AUBURN, Ala.—There are beneficial insects who take up residence in cotton fields, and then there are damaging pests, like the grasshopper, who create problems for cotton producers.
Alabama Cooperative Extension System entomologist, Dr. Ron Smith, said grasshoppers have been sporadic seedling cotton pests for more than 10 years.
A well-known fable about an ant and a grasshopper depicts the ant as hard working and the grasshopper as lazy. However, Smith said when it comes to cotton crops, both are hard working, but grasshoppers are hard at work damaging cotton crops.
Fire ants make their home in cotton fields and are hard-working pests. They feed on caterpillar pests, like bollworms and other pests detrimental to cotton crops. In contrast to their lazy nature in the fable, grasshoppers make quick work of damaging seedling cotton stands.
Grasshoppers Feed on Seedling Cotton
“The grasshopper problem emerged as a result of the conservation movement to reduced tillage,” Smith said. “Certain seasons seem to be worse than others, and 2018 has resulted in greater concern than more recent years.”
Growers reported high numbers of adult grasshoppers at harvest during the fall of 2017. Smith said overwintering populations are influenced by environmental conditions.
“Rainfall is likely more important than temperatures,” he said. “Dry winters are favorable for grasshopper populations since they overwinter as eggs in the soil.”
However, grasshopper problems are sporadic and nearly always associated with reduced tillage fields.
Grasshopper Lifecycle and Development
The primary crop-damaging grasshopper is the differential species, which also overwinters as eggs in the soil. Eggs hatch from late March through April, May and June as soil temperatures rise and spring rains fall.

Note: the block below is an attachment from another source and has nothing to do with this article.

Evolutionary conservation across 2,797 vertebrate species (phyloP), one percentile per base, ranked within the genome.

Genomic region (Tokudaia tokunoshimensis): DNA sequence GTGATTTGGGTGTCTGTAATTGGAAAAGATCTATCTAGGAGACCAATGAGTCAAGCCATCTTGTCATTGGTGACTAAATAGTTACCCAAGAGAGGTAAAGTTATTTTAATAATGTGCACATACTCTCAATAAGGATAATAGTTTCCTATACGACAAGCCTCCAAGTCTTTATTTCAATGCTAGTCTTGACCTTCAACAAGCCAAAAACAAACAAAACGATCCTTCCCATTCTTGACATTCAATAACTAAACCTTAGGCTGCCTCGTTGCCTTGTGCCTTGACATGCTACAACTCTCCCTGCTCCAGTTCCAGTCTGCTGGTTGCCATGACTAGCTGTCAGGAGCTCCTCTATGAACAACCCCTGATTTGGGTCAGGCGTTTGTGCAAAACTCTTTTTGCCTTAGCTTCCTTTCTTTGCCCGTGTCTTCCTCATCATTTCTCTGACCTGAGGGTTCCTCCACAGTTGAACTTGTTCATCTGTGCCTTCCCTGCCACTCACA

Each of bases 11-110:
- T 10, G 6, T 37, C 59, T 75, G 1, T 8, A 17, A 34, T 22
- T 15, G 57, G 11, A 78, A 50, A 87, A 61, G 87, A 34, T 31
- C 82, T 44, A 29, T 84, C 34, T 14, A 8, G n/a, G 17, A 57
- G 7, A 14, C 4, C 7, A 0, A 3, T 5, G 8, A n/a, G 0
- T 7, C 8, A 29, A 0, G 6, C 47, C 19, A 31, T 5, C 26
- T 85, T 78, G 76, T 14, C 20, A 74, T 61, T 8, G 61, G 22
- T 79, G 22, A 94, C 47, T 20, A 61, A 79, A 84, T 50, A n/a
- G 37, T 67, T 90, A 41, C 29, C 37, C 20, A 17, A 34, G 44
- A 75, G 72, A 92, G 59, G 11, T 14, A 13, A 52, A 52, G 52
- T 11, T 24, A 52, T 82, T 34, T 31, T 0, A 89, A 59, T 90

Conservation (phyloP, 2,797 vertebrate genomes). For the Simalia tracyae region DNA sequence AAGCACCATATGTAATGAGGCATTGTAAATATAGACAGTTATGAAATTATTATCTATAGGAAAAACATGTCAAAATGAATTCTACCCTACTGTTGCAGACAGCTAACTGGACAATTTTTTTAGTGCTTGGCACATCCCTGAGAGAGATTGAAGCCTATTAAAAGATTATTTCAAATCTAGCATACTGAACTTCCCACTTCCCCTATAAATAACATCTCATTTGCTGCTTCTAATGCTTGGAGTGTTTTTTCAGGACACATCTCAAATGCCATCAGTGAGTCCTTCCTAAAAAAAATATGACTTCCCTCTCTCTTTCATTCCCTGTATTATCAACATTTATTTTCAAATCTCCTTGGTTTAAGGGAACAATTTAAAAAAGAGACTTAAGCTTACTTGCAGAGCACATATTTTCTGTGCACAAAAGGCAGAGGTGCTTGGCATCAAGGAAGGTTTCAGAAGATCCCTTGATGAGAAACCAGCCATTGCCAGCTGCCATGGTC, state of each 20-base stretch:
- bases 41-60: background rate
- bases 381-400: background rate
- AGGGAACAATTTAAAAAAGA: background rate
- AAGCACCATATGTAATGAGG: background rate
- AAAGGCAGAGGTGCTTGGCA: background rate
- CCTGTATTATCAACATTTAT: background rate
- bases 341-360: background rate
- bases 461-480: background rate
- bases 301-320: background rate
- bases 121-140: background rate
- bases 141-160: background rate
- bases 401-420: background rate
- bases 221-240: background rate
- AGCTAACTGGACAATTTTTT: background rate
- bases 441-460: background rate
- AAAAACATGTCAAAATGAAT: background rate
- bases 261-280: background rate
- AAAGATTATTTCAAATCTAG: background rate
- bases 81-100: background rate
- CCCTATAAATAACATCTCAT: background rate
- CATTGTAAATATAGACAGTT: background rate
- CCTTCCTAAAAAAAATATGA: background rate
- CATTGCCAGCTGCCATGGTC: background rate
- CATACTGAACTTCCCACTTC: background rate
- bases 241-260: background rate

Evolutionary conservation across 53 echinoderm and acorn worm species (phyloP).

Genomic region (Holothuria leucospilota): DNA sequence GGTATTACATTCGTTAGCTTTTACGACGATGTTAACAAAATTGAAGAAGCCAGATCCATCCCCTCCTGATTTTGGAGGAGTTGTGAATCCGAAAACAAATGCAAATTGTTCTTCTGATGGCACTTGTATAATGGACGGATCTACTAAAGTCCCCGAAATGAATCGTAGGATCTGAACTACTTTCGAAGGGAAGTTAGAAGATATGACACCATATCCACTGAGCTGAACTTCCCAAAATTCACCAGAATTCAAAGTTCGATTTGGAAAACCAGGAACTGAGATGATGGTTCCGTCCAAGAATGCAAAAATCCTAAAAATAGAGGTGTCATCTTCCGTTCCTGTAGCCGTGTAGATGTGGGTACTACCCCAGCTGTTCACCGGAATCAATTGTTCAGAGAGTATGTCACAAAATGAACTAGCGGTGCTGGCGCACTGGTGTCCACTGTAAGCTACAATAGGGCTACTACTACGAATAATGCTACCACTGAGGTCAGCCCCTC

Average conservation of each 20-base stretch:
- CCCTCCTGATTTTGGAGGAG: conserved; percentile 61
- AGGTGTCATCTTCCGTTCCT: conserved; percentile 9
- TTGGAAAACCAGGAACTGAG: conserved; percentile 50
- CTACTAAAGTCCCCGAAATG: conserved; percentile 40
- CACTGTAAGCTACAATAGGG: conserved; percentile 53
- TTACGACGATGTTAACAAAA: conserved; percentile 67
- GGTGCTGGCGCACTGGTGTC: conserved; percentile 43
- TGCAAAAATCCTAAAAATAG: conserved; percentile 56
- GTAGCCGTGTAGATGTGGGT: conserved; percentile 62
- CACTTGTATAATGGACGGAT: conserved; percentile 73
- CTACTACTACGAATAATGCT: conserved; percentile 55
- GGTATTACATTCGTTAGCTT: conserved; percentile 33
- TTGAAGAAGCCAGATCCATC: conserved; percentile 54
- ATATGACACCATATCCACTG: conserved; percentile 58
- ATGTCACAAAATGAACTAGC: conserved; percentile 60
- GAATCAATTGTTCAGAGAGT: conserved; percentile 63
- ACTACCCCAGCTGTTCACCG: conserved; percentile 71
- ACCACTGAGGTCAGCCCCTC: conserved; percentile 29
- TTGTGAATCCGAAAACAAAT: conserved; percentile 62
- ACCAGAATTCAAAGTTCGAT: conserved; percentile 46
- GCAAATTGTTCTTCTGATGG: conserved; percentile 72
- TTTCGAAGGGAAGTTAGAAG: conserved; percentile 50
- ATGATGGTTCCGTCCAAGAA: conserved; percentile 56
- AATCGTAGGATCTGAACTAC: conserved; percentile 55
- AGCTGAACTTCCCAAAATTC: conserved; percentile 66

The first nymph to leave the egg pod makes a tunnel from the pod to the soil surface through which the following nymphs emerge. Nymphs feed and grow for 35 to 50 days before becoming adults. Adults can fly, while nymphs or immatures can only jump.
Smith said their development progresses most rapidly when the weather is warm, but not too wet. Mature grasshoppers mate and continue feeding on plants. About two weeks later, females begin to deposit clusters of eggs in the soil. Soil particles are glued together around the eggs to form a protective pod. Each pod may hold 25 to 150 eggs. Most grasshopper species only complete one generation per year.
Hoppers Prefer Sandy Soil
Smith said grasshopper-related issues are greater in lighter soils, or soils with higher sand content. Damage often occurs in the same fields or on the same farms from year to year.
While damage is unpredictable, it could potentially threaten a stand. Grasshoppers may feed on foliage, but most economic damage occurs when grasshoppers feed on the main stem of emerging seedlings. This includes cotton in the crook or cracking stage.
“In some cases, grasshoppers may completely sever the stem, but more often they will chew partially through the stem,” Smith said. “This weakens the plant, which will fall over at the feeding site.”
Smith said growers with long-standing grasshopper problems may want to take a more preventative approach by adding in a grasshopper insecticide during the burndown herbicide application. Since not all grasshoppers emerge from the egg stage at the same time, a long residual insect growth regulator insecticide could also be utilized.
“There are no established thresholds for grasshoppers in cotton—and likely will never be—since their feeding habits are so unpredictable,” Smith said. “Some fields and some years may have grasshopper damage while other fields and years have the same level of pest presence, but no damage.”
He said preventative insecticide applications for grasshoppers are a judgment call. When grasshoppers are observed and cotton is in the susceptible stage, treatments can be based on the risk level that an individual grower is willing to take.
Most cotton insecticides will control immature grasshoppers when applied according to a low-labeled rate. Later in the spring, adult grasshoppers are very difficult to control, even at a high label rate.
Featured image photo by Mike Zapata, Frisco Urban Forestry Board, bugwood.org. Photo in article by Whitney Cranshaw, Colorado State University, bugwood.org.